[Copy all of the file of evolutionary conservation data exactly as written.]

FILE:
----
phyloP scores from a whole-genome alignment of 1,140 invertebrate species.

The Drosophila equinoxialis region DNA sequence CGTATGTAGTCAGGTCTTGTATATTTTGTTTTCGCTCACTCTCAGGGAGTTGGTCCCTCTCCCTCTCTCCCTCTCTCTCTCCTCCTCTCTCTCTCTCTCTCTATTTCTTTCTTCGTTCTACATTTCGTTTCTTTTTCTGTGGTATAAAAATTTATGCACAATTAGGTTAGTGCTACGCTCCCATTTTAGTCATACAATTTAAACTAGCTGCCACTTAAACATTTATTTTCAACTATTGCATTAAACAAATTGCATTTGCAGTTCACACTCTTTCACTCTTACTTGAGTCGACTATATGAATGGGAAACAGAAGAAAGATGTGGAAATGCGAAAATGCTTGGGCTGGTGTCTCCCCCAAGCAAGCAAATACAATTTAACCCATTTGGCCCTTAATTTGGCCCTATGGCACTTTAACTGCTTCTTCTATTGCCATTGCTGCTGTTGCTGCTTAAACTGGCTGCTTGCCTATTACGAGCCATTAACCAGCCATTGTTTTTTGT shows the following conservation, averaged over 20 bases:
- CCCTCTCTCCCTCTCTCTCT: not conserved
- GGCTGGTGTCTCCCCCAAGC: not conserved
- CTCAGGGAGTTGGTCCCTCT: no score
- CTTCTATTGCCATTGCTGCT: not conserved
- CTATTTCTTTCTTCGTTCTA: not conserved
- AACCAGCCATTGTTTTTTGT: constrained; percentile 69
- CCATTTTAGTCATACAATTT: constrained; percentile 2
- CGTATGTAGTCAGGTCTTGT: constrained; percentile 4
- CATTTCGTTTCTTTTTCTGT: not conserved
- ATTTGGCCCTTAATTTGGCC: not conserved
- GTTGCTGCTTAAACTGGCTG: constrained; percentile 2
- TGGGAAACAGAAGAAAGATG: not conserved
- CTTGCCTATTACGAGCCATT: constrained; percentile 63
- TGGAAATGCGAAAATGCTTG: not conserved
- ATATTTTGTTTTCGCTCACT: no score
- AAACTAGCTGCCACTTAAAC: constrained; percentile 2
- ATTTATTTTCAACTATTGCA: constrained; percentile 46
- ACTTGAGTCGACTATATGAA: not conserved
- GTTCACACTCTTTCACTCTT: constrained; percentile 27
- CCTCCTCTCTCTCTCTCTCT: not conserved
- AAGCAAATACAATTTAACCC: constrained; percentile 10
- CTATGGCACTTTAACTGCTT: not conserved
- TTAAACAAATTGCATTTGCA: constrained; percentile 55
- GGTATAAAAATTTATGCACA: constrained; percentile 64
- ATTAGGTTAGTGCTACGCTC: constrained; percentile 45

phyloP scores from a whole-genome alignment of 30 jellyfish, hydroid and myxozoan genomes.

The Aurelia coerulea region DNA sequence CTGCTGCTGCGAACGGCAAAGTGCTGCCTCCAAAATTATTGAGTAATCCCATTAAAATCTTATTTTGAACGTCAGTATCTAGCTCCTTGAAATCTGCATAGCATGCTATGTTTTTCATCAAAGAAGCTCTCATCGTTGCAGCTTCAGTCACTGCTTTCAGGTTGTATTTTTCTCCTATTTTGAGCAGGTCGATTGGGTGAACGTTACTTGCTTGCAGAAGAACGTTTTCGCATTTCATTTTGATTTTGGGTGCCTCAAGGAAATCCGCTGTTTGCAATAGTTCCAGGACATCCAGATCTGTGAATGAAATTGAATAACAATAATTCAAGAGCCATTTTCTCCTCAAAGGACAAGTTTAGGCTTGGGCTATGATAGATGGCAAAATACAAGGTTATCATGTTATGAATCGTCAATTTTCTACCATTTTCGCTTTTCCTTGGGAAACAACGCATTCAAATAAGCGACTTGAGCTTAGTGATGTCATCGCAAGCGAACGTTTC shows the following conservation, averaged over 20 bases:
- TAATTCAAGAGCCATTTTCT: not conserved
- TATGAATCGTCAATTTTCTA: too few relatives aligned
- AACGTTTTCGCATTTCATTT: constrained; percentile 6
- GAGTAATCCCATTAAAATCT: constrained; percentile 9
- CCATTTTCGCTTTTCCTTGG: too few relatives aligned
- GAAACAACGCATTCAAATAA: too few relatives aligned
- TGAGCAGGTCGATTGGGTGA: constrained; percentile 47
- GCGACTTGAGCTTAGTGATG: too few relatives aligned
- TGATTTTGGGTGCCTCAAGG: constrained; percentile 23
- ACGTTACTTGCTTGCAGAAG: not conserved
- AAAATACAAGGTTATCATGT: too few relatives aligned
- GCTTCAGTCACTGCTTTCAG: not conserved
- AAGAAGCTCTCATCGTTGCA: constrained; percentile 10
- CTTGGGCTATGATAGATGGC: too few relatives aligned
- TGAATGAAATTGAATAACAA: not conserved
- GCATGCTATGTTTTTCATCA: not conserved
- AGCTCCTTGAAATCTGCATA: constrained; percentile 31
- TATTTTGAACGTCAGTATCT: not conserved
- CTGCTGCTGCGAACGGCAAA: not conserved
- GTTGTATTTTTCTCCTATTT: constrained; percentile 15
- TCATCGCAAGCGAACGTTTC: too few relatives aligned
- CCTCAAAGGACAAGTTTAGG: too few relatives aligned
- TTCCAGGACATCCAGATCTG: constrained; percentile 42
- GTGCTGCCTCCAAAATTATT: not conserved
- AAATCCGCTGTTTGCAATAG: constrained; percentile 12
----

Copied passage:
phyloP scores from a whole-genome alignment of 1,140 invertebrate species.

The Drosophila equinoxialis region DNA sequence CGTATGTAGTCAGGTCTTGTATATTTTGTTTTCGCTCACTCTCAGGGAGTTGGTCCCTCTCCCTCTCTCCCTCTCTCTCTCCTCCTCTCTCTCTCTCTCTCTATTTCTTTCTTCGTTCTACATTTCGTTTCTTTTTCTGTGGTATAAAAATTTATGCACAATTAGGTTAGTGCTACGCTCCCATTTTAGTCATACAATTTAAACTAGCTGCCACTTAAACATTTATTTTCAACTATTGCATTAAACAAATTGCATTTGCAGTTCACACTCTTTCACTCTTACTTGAGTCGACTATATGAATGGGAAACAGAAGAAAGATGTGGAAATGCGAAAATGCTTGGGCTGGTGTCTCCCCCAAGCAAGCAAATACAATTTAACCCATTTGGCCCTTAATTTGGCCCTATGGCACTTTAACTGCTTCTTCTATTGCCATTGCTGCTGTTGCTGCTTAAACTGGCTGCTTGCCTATTACGAGCCATTAACCAGCCATTGTTTTTTGT shows the following conservation, averaged over 20 bases:
- CCCTCTCTCCCTCTCTCTCT: not conserved
- GGCTGGTGTCTCCCCCAAGC: not conserved
- CTCAGGGAGTTGGTCCCTCT: no score
- CTTCTATTGCCATTGCTGCT: not conserved
- CTATTTCTTTCTTCGTTCTA: not conserved
- AACCAGCCATTGTTTTTTGT: constrained; percentile 69
- CCATTTTAGTCATACAATTT: constrained; percentile 2
- CGTATGTAGTCAGGTCTTGT: constrained; percentile 4
- CATTTCGTTTCTTTTTCTGT: not conserved
- ATTTGGCCCTTAATTTGGCC: not conserved
- GTTGCTGCTTAAACTGGCTG: constrained; percentile 2
- TGGGAAACAGAAGAAAGATG: not conserved
- CTTGCCTATTACGAGCCATT: constrained; percentile 63
- TGGAAATGCGAAAATGCTTG: not conserved
- ATATTTTGTTTTCGCTCACT: no score
- AAACTAGCTGCCACTTAAAC: constrained; percentile 2
- ATTTATTTTCAACTATTGCA: constrained; percentile 46
- ACTTGAGTCGACTATATGAA: not conserved
- GTTCACACTCTTTCACTCTT: constrained; percentile 27
- CCTCCTCTCTCTCTCTCTCT: not conserved
- AAGCAAATACAATTTAACCC: constrained; percentile 10
- CTATGGCACTTTAACTGCTT: not conserved
- TTAAACAAATTGCATTTGCA: constrained; percentile 55
- GGTATAAAAATTTATGCACA: constrained; percentile 64
- ATTAGGTTAGTGCTACGCTC: constrained; percentile 45

phyloP scores from a whole-genome alignment of 30 jellyfish, hydroid and myxozoan genomes.

The Aurelia coerulea region DNA sequence CTGCTGCTGCGAACGGCAAAGTGCTGCCTCCAAAATTATTGAGTAATCCCATTAAAATCTTATTTTGAACGTCAGTATCTAGCTCCTTGAAATCTGCATAGCATGCTATGTTTTTCATCAAAGAAGCTCTCATCGTTGCAGCTTCAGTCACTGCTTTCAGGTTGTATTTTTCTCCTATTTTGAGCAGGTCGATTGGGTGAACGTTACTTGCTTGCAGAAGAACGTTTTCGCATTTCATTTTGATTTTGGGTGCCTCAAGGAAATCCGCTGTTTGCAATAGTTCCAGGACATCCAGATCTGTGAATGAAATTGAATAACAATAATTCAAGAGCCATTTTCTCCTCAAAGGACAAGTTTAGGCTTGGGCTATGATAGATGGCAAAATACAAGGTTATCATGTTATGAATCGTCAATTTTCTACCATTTTCGCTTTTCCTTGGGAAACAACGCATTCAAATAAGCGACTTGAGCTTAGTGATGTCATCGCAAGCGAACGTTTC shows the following conservation, averaged over 20 bases:
- TAATTCAAGAGCCATTTTCT: not conserved
- TATGAATCGTCAATTTTCTA: too few relatives aligned
- AACGTTTTCGCATTTCATTT: constrained; percentile 6
- GAGTAATCCCATTAAAATCT: constrained; percentile 9
- CCATTTTCGCTTTTCCTTGG: too few relatives aligned
- GAAACAACGCATTCAAATAA: too few relatives aligned
- TGAGCAGGTCGATTGGGTGA: constrained; percentile 47
- GCGACTTGAGCTTAGTGATG: too few relatives aligned
- TGATTTTGGGTGCCTCAAGG: constrained; percentile 23
- ACGTTACTTGCTTGCAGAAG: not conserved
- AAAATACAAGGTTATCATGT: too few relatives aligned
- GCTTCAGTCACTGCTTTCAG: not conserved
- AAGAAGCTCTCATCGTTGCA: constrained; percentile 10
- CTTGGGCTATGATAGATGGC: too few relatives aligned
- TGAATGAAATTGAATAACAA: not conserved
- GCATGCTATGTTTTTCATCA: not conserved
- AGCTCCTTGAAATCTGCATA: constrained; percentile 31
- TATTTTGAACGTCAGTATCT: not conserved
- CTGCTGCTGCGAACGGCAAA: not conserved
- GTTGTATTTTTCTCCTATTT: constrained; percentile 15
- TCATCGCAAGCGAACGTTTC: too few relatives aligned
- CCTCAAAGGACAAGTTTAGG: too few relatives aligned
- TTCCAGGACATCCAGATCTG: constrained; percentile 42
- GTGCTGCCTCCAAAATTATT: not conserved
- AAATCCGCTGTTTGCAATAG: constrained; percentile 12